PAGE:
Finding books to suit a holiday mood is always a great pleasure, and Halloween offers plenty of moody fiction. Here are six titles—from the mysterious and lyrical (just right for reading via jack-o'-lantern light) to the dark and dreadful—that bring new twists to the season of trick or treat.
You might not even be aware that the book you’re reading right now was marketed as a Young Adult book. For example, The Book Thief by Markus Zusak was originally shelved under YA when it was first published, but as the buzz behind it grew, it began being pushed toward adult readers and has now seen a huge increase in readership from people over age 17. Here are several more titles you probably haven’t heard of that will get your little literary snob brains buzzing.
Côté contenus, surfer sur Internet domine largement les usages (84% des sondés) devant la consultation d'information (76%), la recherche d'informations pratiques (72%) et la lecture ou l'écriture de courriels (70%). L'usage plus ludique n'est cependant pas négligeable puisque 63% des sondés avouent regarder des vidéos, 59% utiliser des réseaux sociaux, 53% jouer à des jeux basiques, 51% écouter de la musique et 41% lire des livres numériques.
Why do gruesome stories draw us in? What is it about tales that chill us that we can't stay away from? Author Bruce Machart doesn't have the answers, but he does have three recommendations of books that explore the depths of human depravity.
Lutter contre l’uniformité et contre notre consommation excessive de vêtements, l’idée a été poussée plus loin en Suède. Dans la banlieue sud de Stockholm, une bande d’amies a ouvert l’hiver dernier un lieu totalement inédit : une vêtithèque, comprenez une bibliothèque à vêtements !
Publishers have already started releasing titles in anticipation of the 100th anniversary next year - the Titanic sank in April 1912, with a loss of 1,490 lives - and these include books aimed at young readers. Scholastic Canada, for example, opts for the historical-fiction approach, always an effective way to bring the past to life for ages 9 to 12, and offers the following titles.
The Canadian Library Association represents thousands of Canadian librarians and hundreds of libraries from across the country. Its position on the C-11 digital lock rules weave together the overreach of provisions and the inadequacy of the exceptions.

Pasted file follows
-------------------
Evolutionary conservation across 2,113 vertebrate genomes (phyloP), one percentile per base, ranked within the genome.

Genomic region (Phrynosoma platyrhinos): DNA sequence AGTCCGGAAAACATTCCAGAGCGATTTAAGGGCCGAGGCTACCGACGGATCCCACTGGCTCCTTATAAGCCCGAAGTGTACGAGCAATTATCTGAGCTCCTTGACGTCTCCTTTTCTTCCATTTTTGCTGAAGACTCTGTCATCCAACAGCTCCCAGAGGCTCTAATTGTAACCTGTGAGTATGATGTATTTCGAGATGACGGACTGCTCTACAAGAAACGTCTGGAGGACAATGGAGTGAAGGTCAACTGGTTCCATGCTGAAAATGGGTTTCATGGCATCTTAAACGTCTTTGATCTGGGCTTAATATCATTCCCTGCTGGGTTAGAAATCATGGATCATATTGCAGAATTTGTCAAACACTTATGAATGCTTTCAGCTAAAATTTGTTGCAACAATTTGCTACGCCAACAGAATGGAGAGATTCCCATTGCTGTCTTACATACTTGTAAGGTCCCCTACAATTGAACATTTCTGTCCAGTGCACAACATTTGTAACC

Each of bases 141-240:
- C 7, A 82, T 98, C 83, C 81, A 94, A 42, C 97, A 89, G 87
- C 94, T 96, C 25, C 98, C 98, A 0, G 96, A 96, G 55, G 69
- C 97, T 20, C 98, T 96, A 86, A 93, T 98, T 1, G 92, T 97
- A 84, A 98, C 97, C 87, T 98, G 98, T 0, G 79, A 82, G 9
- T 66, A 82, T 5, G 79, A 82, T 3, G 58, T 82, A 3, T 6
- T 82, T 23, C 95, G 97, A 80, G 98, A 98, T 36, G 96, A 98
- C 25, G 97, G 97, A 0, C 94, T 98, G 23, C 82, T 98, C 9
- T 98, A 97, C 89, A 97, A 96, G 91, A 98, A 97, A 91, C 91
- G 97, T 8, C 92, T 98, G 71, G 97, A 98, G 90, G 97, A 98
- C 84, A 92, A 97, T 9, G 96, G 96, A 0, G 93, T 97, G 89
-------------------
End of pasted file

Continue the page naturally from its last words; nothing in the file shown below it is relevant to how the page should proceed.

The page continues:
On Tuesday, October 25th share your favourite scary book with All Hallow’s Read, a fun campaign started by author Neil Gaiman.
“I propose that, on Hallowe’en or during the week of Hallowe’en, we give each other scary books. Give children scary books they’ll like and can handle. Give adults scary books they’ll enjoy.” — Neil Gaiman
Répondant à une sollicitation de Livres hebdo, Michel Fauchié, président de l’Addnb signe une tribune intitulée "Des liseuses au livre numérique en bibliothèque." Un panorama des bonnes questions à se poser en bibliothèque face à ce nouveau produit, aux attentes qu'il suscite du côté des usagers et aux adaptations qu'il exige de la part des professionnels.
With the popularity of Doctor Who hitting fever pitch with all ages, time travel seems a likely new frontier for both literature and movies specifically in Young Adult literature. This year saw the release of books about time travel garner attention even in the vast sea of established dystopian and paranormal romances. Hollywood also came calling for time travel books yet to be released, buying up rights almost as soon as book deals were announced.
The Canadian ebook company Kobo is getting into the crowded tablet market and beating a major competitor to the punch. Orders are now being taken for the Kobo Vox, a full-colour seven-inch tablet the same size as the BlackBerry PlayBook. It's selling for about $200 and shipping starts on Oct. 28.
The four-day event, from October 13 to 16, drew more than 100,000 comic enthusiasts, who packed the center's aisles to buy comic collectibles and preview the latest in this hot genre. But for librarians, the goal was to talk to industry leaders about the future of digital access to comics and explore streamlined methods for purchasing video games.
An interesting element in the Patron Profiles report is the notion of a “power patron,” defined as a person who visits a library’s onsite facility at least once per week. Power patrons made up only 20 percent of the survey participants, but the report recommends that libraries “recognize and cultivate” power patrons and not take them for granted. Although public libraries need to identify and reach out to nonusers, it is the power patrons who, to a large degree, drive a library’s usage and success, according to the report.